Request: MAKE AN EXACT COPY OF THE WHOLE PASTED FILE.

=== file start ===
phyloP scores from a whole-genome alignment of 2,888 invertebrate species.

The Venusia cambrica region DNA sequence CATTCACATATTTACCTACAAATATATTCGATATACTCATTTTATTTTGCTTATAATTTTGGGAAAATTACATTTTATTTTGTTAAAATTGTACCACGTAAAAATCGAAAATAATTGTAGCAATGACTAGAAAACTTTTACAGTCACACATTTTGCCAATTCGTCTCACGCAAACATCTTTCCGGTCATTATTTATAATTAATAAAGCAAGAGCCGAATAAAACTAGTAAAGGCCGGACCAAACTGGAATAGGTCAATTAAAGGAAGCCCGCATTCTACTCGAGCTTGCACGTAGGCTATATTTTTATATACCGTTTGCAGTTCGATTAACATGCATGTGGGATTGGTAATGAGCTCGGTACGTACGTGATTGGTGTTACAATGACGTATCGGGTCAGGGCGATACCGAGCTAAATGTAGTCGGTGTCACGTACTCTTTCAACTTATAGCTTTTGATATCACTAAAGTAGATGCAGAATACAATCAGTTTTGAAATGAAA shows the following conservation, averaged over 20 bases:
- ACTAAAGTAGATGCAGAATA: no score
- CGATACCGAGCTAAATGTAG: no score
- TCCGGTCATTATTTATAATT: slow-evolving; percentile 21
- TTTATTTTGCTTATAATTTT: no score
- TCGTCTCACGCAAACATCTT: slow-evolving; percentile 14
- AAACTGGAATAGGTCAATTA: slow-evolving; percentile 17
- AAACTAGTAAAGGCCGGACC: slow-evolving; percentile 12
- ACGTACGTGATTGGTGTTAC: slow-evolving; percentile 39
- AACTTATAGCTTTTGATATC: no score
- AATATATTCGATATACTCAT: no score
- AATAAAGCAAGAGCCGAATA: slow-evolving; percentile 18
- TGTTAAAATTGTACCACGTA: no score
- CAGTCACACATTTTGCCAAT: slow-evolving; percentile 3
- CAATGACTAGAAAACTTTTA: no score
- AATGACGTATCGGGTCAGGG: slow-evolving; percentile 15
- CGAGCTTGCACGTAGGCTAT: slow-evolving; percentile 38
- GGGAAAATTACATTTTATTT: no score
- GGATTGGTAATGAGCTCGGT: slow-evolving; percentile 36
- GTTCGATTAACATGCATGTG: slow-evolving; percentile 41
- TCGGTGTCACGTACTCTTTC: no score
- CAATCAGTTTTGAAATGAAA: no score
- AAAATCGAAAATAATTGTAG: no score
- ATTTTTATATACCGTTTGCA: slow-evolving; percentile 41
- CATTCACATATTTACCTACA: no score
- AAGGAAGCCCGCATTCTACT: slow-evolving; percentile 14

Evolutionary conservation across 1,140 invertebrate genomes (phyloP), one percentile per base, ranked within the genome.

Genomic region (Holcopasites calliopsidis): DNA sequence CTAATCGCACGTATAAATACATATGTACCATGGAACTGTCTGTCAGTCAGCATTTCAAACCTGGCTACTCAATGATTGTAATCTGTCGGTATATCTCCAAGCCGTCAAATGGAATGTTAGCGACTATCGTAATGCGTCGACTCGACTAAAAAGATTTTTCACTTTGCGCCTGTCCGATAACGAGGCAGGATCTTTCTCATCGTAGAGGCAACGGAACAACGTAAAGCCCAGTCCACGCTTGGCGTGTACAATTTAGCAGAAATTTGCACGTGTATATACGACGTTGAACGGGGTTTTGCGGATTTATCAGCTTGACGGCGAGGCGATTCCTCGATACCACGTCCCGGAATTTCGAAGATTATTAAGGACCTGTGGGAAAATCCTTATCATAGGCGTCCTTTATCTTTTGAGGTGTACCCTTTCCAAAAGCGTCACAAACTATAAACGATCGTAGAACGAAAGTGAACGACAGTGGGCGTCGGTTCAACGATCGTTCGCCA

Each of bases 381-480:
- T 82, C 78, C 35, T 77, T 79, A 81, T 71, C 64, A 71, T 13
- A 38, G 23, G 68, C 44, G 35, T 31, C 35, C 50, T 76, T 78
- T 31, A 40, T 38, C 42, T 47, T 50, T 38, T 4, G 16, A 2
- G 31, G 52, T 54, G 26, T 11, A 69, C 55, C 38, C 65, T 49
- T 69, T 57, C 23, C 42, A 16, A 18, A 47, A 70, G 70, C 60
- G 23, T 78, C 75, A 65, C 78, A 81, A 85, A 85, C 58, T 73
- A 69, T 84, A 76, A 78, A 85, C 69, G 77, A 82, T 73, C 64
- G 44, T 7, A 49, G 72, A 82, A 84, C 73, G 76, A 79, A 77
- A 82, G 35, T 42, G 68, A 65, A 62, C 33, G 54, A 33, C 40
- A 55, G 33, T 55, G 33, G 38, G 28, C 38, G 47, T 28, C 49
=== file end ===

phyloP scores from a whole-genome alignment of 2,888 invertebrate species.

The Venusia cambrica region DNA sequence CATTCACATATTTACCTACAAATATATTCGATATACTCATTTTATTTTGCTTATAATTTTGGGAAAATTACATTTTATTTTGTTAAAATTGTACCACGTAAAAATCGAAAATAATTGTAGCAATGACTAGAAAACTTTTACAGTCACACATTTTGCCAATTCGTCTCACGCAAACATCTTTCCGGTCATTATTTATAATTAATAAAGCAAGAGCCGAATAAAACTAGTAAAGGCCGGACCAAACTGGAATAGGTCAATTAAAGGAAGCCCGCATTCTACTCGAGCTTGCACGTAGGCTATATTTTTATATACCGTTTGCAGTTCGATTAACATGCATGTGGGATTGGTAATGAGCTCGGTACGTACGTGATTGGTGTTACAATGACGTATCGGGTCAGGGCGATACCGAGCTAAATGTAGTCGGTGTCACGTACTCTTTCAACTTATAGCTTTTGATATCACTAAAGTAGATGCAGAATACAATCAGTTTTGAAATGAAA shows the following conservation, averaged over 20 bases:
- ACTAAAGTAGATGCAGAATA: no score
- CGATACCGAGCTAAATGTAG: no score
- TCCGGTCATTATTTATAATT: slow-evolving; percentile 21
- TTTATTTTGCTTATAATTTT: no score
- TCGTCTCACGCAAACATCTT: slow-evolving; percentile 14
- AAACTGGAATAGGTCAATTA: slow-evolving; percentile 17
- AAACTAGTAAAGGCCGGACC: slow-evolving; percentile 12
- ACGTACGTGATTGGTGTTAC: slow-evolving; percentile 39
- AACTTATAGCTTTTGATATC: no score
- AATATATTCGATATACTCAT: no score
- AATAAAGCAAGAGCCGAATA: slow-evolving; percentile 18
- TGTTAAAATTGTACCACGTA: no score
- CAGTCACACATTTTGCCAAT: slow-evolving; percentile 3
- CAATGACTAGAAAACTTTTA: no score
- AATGACGTATCGGGTCAGGG: slow-evolving; percentile 15
- CGAGCTTGCACGTAGGCTAT: slow-evolving; percentile 38
- GGGAAAATTACATTTTATTT: no score
- GGATTGGTAATGAGCTCGGT: slow-evolving; percentile 36
- GTTCGATTAACATGCATGTG: slow-evolving; percentile 41
- TCGGTGTCACGTACTCTTTC: no score
- CAATCAGTTTTGAAATGAAA: no score
- AAAATCGAAAATAATTGTAG: no score
- ATTTTTATATACCGTTTGCA: slow-evolving; percentile 41
- CATTCACATATTTACCTACA: no score
- AAGGAAGCCCGCATTCTACT: slow-evolving; percentile 14

Evolutionary conservation across 1,140 invertebrate genomes (phyloP), one percentile per base, ranked within the genome.

Genomic region (Holcopasites calliopsidis): DNA sequence CTAATCGCACGTATAAATACATATGTACCATGGAACTGTCTGTCAGTCAGCATTTCAAACCTGGCTACTCAATGATTGTAATCTGTCGGTATATCTCCAAGCCGTCAAATGGAATGTTAGCGACTATCGTAATGCGTCGACTCGACTAAAAAGATTTTTCACTTTGCGCCTGTCCGATAACGAGGCAGGATCTTTCTCATCGTAGAGGCAACGGAACAACGTAAAGCCCAGTCCACGCTTGGCGTGTACAATTTAGCAGAAATTTGCACGTGTATATACGACGTTGAACGGGGTTTTGCGGATTTATCAGCTTGACGGCGAGGCGATTCCTCGATACCACGTCCCGGAATTTCGAAGATTATTAAGGACCTGTGGGAAAATCCTTATCATAGGCGTCCTTTATCTTTTGAGGTGTACCCTTTCCAAAAGCGTCACAAACTATAAACGATCGTAGAACGAAAGTGAACGACAGTGGGCGTCGGTTCAACGATCGTTCGCCA

Each of bases 381-480:
- T 82, C 78, C 35, T 77, T 79, A 81, T 71, C 64, A 71, T 13
- A 38, G 23, G 68, C 44, G 35, T 31, C 35, C 50, T 76, T 78
- T 31, A 40, T 38, C 42, T 47, T 50, T 38, T 4, G 16, A 2
- G 31, G 52, T 54, G 26, T 11, A 69, C 55, C 38, C 65, T 49
- T 69, T 57, C 23, C 42, A 16, A 18, A 47, A 70, G 70, C 60
- G 23, T 78, C 75, A 65, C 78, A 81, A 85, A 85, C 58, T 73
- A 69, T 84, A 76, A 78, A 85, C 69, G 77, A 82, T 73, C 64
- G 44, T 7, A 49, G 72, A 82, A 84, C 73, G 76, A 79, A 77
- A 82, G 35, T 42, G 68, A 65, A 62, C 33, G 54, A 33, C 40
- A 55, G 33, T 55, G 33, G 38, G 28, C 38, G 47, T 28, C 49